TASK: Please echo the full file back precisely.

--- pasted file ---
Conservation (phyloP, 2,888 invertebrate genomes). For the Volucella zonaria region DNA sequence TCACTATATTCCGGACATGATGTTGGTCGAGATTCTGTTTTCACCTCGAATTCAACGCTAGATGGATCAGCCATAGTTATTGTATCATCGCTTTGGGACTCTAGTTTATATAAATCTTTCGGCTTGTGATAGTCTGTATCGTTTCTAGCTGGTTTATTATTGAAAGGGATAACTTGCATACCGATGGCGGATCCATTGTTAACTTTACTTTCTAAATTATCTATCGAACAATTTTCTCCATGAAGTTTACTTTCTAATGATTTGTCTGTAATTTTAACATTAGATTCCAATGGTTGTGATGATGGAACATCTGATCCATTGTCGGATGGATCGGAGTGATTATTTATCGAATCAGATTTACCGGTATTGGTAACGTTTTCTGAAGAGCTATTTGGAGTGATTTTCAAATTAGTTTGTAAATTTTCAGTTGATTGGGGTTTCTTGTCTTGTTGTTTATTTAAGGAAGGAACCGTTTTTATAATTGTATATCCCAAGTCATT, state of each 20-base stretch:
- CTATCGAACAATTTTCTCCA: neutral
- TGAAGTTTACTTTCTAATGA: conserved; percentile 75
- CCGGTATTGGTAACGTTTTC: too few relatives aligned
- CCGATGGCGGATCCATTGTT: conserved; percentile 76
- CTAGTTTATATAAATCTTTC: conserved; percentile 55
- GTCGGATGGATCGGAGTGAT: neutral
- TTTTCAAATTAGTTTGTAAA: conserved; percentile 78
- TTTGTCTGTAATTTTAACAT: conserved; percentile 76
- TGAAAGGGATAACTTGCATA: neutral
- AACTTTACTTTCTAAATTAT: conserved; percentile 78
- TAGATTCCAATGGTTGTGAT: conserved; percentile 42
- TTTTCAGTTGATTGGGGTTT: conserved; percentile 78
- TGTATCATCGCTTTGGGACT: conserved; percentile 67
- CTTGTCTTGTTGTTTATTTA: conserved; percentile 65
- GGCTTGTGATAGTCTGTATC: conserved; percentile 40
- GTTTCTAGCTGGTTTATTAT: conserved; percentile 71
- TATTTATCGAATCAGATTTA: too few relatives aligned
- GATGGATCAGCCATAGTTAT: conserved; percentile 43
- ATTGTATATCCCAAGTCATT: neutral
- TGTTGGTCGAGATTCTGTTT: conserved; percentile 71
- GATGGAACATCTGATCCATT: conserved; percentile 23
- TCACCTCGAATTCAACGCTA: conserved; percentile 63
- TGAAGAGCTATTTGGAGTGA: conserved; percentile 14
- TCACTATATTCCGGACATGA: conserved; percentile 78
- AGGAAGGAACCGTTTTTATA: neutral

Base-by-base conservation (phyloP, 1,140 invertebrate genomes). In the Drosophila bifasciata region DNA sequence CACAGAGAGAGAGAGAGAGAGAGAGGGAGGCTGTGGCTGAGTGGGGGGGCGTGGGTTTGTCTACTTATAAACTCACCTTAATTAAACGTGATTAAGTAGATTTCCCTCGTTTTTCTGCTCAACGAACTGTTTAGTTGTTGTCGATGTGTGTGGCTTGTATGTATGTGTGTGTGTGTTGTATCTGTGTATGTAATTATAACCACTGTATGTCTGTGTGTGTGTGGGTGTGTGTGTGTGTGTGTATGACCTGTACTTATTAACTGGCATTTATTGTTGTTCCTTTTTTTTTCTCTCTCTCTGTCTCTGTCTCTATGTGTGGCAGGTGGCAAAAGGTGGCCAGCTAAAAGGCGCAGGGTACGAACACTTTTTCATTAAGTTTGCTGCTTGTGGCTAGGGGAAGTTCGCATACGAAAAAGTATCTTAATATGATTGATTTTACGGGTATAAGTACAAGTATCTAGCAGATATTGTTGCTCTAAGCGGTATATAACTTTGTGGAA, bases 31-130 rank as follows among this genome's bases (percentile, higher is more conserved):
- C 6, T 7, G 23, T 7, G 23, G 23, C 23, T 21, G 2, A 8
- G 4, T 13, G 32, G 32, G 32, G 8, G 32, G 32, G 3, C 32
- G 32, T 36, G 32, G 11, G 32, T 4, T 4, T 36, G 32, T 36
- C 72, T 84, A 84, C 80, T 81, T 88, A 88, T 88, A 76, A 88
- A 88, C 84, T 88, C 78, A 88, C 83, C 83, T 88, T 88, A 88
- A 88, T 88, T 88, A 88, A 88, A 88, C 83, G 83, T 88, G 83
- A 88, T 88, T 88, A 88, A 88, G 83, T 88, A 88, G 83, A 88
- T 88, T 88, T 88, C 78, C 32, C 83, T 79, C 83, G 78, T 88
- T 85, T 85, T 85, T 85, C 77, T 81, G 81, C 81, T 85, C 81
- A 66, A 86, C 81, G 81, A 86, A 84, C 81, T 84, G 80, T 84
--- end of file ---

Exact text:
Conservation (phyloP, 2,888 invertebrate genomes). For the Volucella zonaria region DNA sequence TCACTATATTCCGGACATGATGTTGGTCGAGATTCTGTTTTCACCTCGAATTCAACGCTAGATGGATCAGCCATAGTTATTGTATCATCGCTTTGGGACTCTAGTTTATATAAATCTTTCGGCTTGTGATAGTCTGTATCGTTTCTAGCTGGTTTATTATTGAAAGGGATAACTTGCATACCGATGGCGGATCCATTGTTAACTTTACTTTCTAAATTATCTATCGAACAATTTTCTCCATGAAGTTTACTTTCTAATGATTTGTCTGTAATTTTAACATTAGATTCCAATGGTTGTGATGATGGAACATCTGATCCATTGTCGGATGGATCGGAGTGATTATTTATCGAATCAGATTTACCGGTATTGGTAACGTTTTCTGAAGAGCTATTTGGAGTGATTTTCAAATTAGTTTGTAAATTTTCAGTTGATTGGGGTTTCTTGTCTTGTTGTTTATTTAAGGAAGGAACCGTTTTTATAATTGTATATCCCAAGTCATT, state of each 20-base stretch:
- CTATCGAACAATTTTCTCCA: neutral
- TGAAGTTTACTTTCTAATGA: conserved; percentile 75
- CCGGTATTGGTAACGTTTTC: too few relatives aligned
- CCGATGGCGGATCCATTGTT: conserved; percentile 76
- CTAGTTTATATAAATCTTTC: conserved; percentile 55
- GTCGGATGGATCGGAGTGAT: neutral
- TTTTCAAATTAGTTTGTAAA: conserved; percentile 78
- TTTGTCTGTAATTTTAACAT: conserved; percentile 76
- TGAAAGGGATAACTTGCATA: neutral
- AACTTTACTTTCTAAATTAT: conserved; percentile 78
- TAGATTCCAATGGTTGTGAT: conserved; percentile 42
- TTTTCAGTTGATTGGGGTTT: conserved; percentile 78
- TGTATCATCGCTTTGGGACT: conserved; percentile 67
- CTTGTCTTGTTGTTTATTTA: conserved; percentile 65
- GGCTTGTGATAGTCTGTATC: conserved; percentile 40
- GTTTCTAGCTGGTTTATTAT: conserved; percentile 71
- TATTTATCGAATCAGATTTA: too few relatives aligned
- GATGGATCAGCCATAGTTAT: conserved; percentile 43
- ATTGTATATCCCAAGTCATT: neutral
- TGTTGGTCGAGATTCTGTTT: conserved; percentile 71
- GATGGAACATCTGATCCATT: conserved; percentile 23
- TCACCTCGAATTCAACGCTA: conserved; percentile 63
- TGAAGAGCTATTTGGAGTGA: conserved; percentile 14
- TCACTATATTCCGGACATGA: conserved; percentile 78
- AGGAAGGAACCGTTTTTATA: neutral

Base-by-base conservation (phyloP, 1,140 invertebrate genomes). In the Drosophila bifasciata region DNA sequence CACAGAGAGAGAGAGAGAGAGAGAGGGAGGCTGTGGCTGAGTGGGGGGGCGTGGGTTTGTCTACTTATAAACTCACCTTAATTAAACGTGATTAAGTAGATTTCCCTCGTTTTTCTGCTCAACGAACTGTTTAGTTGTTGTCGATGTGTGTGGCTTGTATGTATGTGTGTGTGTGTTGTATCTGTGTATGTAATTATAACCACTGTATGTCTGTGTGTGTGTGGGTGTGTGTGTGTGTGTGTATGACCTGTACTTATTAACTGGCATTTATTGTTGTTCCTTTTTTTTTCTCTCTCTCTGTCTCTGTCTCTATGTGTGGCAGGTGGCAAAAGGTGGCCAGCTAAAAGGCGCAGGGTACGAACACTTTTTCATTAAGTTTGCTGCTTGTGGCTAGGGGAAGTTCGCATACGAAAAAGTATCTTAATATGATTGATTTTACGGGTATAAGTACAAGTATCTAGCAGATATTGTTGCTCTAAGCGGTATATAACTTTGTGGAA, bases 31-130 rank as follows among this genome's bases (percentile, higher is more conserved):
- C 6, T 7, G 23, T 7, G 23, G 23, C 23, T 21, G 2, A 8
- G 4, T 13, G 32, G 32, G 32, G 8, G 32, G 32, G 3, C 32
- G 32, T 36, G 32, G 11, G 32, T 4, T 4, T 36, G 32, T 36
- C 72, T 84, A 84, C 80, T 81, T 88, A 88, T 88, A 76, A 88
- A 88, C 84, T 88, C 78, A 88, C 83, C 83, T 88, T 88, A 88
- A 88, T 88, T 88, A 88, A 88, A 88, C 83, G 83, T 88, G 83
- A 88, T 88, T 88, A 88, A 88, G 83, T 88, A 88, G 83, A 88
- T 88, T 88, T 88, C 78, C 32, C 83, T 79, C 83, G 78, T 88
- T 85, T 85, T 85, T 85, C 77, T 81, G 81, C 81, T 85, C 81
- A 66, A 86, C 81, G 81, A 86, A 84, C 81, T 84, G 80, T 84